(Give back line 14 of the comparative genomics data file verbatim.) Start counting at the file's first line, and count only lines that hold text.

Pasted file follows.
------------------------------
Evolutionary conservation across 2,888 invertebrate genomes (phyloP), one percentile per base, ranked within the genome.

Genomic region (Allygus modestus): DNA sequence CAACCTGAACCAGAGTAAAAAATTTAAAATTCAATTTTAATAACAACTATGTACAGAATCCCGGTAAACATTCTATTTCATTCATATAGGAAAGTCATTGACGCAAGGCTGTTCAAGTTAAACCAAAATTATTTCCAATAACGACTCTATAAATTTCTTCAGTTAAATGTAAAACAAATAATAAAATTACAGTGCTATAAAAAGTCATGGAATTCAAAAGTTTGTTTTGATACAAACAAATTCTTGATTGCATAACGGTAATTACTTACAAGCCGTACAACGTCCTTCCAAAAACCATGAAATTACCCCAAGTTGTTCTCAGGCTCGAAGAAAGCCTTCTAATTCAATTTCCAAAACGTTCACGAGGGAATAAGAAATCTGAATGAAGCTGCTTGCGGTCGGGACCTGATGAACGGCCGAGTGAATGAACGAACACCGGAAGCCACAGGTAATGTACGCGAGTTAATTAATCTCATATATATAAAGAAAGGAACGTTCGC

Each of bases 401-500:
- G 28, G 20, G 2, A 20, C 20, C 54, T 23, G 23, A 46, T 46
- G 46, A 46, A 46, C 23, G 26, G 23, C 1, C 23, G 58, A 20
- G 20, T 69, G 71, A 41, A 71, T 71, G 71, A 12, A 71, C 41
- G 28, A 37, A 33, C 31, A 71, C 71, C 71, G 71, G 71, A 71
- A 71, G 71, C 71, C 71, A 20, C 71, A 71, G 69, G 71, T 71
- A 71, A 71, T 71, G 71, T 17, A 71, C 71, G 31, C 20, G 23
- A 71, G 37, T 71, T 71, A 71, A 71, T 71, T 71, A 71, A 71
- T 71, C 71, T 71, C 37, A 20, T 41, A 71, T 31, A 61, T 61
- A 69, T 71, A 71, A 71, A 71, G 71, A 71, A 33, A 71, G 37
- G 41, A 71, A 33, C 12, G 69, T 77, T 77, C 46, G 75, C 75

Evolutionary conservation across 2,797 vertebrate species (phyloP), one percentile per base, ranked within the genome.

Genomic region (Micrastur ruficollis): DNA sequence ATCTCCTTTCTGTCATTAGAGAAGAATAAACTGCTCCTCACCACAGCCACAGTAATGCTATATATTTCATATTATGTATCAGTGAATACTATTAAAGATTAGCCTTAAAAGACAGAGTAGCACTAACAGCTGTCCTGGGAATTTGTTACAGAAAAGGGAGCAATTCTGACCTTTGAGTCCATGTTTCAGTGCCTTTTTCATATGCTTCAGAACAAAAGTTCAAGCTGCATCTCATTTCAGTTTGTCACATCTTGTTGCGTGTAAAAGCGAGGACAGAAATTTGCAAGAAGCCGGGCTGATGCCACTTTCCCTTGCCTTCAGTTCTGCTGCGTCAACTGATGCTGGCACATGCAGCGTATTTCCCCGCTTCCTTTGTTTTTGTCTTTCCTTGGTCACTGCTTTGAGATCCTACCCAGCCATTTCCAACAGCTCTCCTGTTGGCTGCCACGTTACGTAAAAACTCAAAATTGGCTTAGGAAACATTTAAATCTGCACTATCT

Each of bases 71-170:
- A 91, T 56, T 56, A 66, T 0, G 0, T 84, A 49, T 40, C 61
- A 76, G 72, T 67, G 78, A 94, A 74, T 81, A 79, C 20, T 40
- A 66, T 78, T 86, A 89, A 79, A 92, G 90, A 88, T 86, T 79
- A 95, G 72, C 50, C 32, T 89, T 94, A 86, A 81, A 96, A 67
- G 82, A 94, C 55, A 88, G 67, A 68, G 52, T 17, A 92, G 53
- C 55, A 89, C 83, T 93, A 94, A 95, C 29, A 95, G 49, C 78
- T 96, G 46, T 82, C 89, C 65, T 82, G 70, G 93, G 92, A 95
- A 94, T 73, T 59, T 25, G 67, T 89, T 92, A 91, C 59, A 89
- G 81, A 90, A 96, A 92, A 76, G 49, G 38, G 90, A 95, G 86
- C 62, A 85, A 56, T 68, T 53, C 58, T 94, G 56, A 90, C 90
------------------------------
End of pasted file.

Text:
Evolutionary conservation across 2,797 vertebrate species (phyloP), one percentile per base, ranked within the genome.